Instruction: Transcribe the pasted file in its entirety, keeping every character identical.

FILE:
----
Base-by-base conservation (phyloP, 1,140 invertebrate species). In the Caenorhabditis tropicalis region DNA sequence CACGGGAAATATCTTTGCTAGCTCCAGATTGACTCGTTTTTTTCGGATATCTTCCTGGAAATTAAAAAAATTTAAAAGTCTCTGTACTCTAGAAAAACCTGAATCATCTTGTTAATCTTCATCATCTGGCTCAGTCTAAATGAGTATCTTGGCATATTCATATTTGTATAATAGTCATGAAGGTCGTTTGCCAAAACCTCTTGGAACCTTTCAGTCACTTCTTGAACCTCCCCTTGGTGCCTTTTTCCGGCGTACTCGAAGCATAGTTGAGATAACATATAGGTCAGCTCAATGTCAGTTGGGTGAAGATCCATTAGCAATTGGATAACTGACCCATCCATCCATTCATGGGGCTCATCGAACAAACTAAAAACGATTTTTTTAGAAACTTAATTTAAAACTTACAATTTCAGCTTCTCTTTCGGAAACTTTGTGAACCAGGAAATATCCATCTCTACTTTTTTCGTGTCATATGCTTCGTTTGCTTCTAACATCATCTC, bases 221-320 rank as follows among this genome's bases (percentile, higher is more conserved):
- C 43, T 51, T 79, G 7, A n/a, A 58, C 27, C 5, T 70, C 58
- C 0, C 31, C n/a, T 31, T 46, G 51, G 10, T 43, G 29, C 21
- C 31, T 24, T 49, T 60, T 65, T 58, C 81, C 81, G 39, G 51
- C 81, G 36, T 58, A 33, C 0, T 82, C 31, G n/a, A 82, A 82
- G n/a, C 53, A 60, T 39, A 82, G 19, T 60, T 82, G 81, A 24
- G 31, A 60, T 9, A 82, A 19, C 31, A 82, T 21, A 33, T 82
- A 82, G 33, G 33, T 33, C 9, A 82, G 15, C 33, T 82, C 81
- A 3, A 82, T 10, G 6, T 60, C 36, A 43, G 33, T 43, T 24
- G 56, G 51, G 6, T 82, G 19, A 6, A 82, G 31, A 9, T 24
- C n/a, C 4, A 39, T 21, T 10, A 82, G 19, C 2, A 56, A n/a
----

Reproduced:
Base-by-base conservation (phyloP, 1,140 invertebrate species). In the Caenorhabditis tropicalis region DNA sequence CACGGGAAATATCTTTGCTAGCTCCAGATTGACTCGTTTTTTTCGGATATCTTCCTGGAAATTAAAAAAATTTAAAAGTCTCTGTACTCTAGAAAAACCTGAATCATCTTGTTAATCTTCATCATCTGGCTCAGTCTAAATGAGTATCTTGGCATATTCATATTTGTATAATAGTCATGAAGGTCGTTTGCCAAAACCTCTTGGAACCTTTCAGTCACTTCTTGAACCTCCCCTTGGTGCCTTTTTCCGGCGTACTCGAAGCATAGTTGAGATAACATATAGGTCAGCTCAATGTCAGTTGGGTGAAGATCCATTAGCAATTGGATAACTGACCCATCCATCCATTCATGGGGCTCATCGAACAAACTAAAAACGATTTTTTTAGAAACTTAATTTAAAACTTACAATTTCAGCTTCTCTTTCGGAAACTTTGTGAACCAGGAAATATCCATCTCTACTTTTTTCGTGTCATATGCTTCGTTTGCTTCTAACATCATCTC, bases 221-320 rank as follows among this genome's bases (percentile, higher is more conserved):
- C 43, T 51, T 79, G 7, A n/a, A 58, C 27, C 5, T 70, C 58
- C 0, C 31, C n/a, T 31, T 46, G 51, G 10, T 43, G 29, C 21
- C 31, T 24, T 49, T 60, T 65, T 58, C 81, C 81, G 39, G 51
- C 81, G 36, T 58, A 33, C 0, T 82, C 31, G n/a, A 82, A 82
- G n/a, C 53, A 60, T 39, A 82, G 19, T 60, T 82, G 81, A 24
- G 31, A 60, T 9, A 82, A 19, C 31, A 82, T 21, A 33, T 82
- A 82, G 33, G 33, T 33, C 9, A 82, G 15, C 33, T 82, C 81
- A 3, A 82, T 10, G 6, T 60, C 36, A 43, G 33, T 43, T 24
- G 56, G 51, G 6, T 82, G 19, A 6, A 82, G 31, A 9, T 24
- C n/a, C 4, A 39, T 21, T 10, A 82, G 19, C 2, A 56, A n/a